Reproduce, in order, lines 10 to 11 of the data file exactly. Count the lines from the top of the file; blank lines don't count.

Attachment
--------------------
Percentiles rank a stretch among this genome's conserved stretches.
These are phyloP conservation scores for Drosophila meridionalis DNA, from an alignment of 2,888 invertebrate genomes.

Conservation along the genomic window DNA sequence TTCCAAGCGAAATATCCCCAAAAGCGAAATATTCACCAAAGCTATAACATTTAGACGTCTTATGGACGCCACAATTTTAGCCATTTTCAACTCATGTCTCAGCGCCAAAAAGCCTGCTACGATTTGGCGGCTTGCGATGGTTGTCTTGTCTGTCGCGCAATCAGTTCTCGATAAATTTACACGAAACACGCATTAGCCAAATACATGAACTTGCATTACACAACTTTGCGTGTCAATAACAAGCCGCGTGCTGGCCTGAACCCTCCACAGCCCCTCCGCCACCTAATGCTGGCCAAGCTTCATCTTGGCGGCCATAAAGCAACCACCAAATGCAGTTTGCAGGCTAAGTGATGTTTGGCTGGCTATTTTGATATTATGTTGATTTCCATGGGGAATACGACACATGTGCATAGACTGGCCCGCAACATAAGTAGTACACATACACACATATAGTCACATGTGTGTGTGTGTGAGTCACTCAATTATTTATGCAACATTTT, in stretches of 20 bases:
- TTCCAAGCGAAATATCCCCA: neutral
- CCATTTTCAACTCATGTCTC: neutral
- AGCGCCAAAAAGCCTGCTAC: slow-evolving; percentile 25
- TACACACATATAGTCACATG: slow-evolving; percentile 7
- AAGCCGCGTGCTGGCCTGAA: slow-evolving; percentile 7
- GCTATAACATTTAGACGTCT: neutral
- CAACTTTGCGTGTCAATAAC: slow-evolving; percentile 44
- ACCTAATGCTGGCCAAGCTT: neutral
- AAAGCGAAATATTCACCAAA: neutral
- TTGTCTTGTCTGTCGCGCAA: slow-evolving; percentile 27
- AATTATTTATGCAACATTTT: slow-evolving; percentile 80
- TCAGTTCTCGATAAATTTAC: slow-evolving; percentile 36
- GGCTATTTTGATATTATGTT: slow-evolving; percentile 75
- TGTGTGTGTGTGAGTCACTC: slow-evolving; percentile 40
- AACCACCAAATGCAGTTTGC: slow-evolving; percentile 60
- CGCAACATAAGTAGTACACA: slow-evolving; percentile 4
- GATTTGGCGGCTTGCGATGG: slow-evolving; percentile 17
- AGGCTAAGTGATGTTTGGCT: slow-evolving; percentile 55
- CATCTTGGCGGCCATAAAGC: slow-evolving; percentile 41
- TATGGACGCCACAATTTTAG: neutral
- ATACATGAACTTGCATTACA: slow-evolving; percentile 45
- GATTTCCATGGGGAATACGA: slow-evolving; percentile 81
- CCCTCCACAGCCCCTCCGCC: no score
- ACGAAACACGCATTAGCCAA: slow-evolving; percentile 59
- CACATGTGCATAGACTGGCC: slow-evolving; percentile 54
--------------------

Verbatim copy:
- CAACTTTGCGTGTCAATAAC: slow-evolving; percentile 44
- ACCTAATGCTGGCCAAGCTT: neutral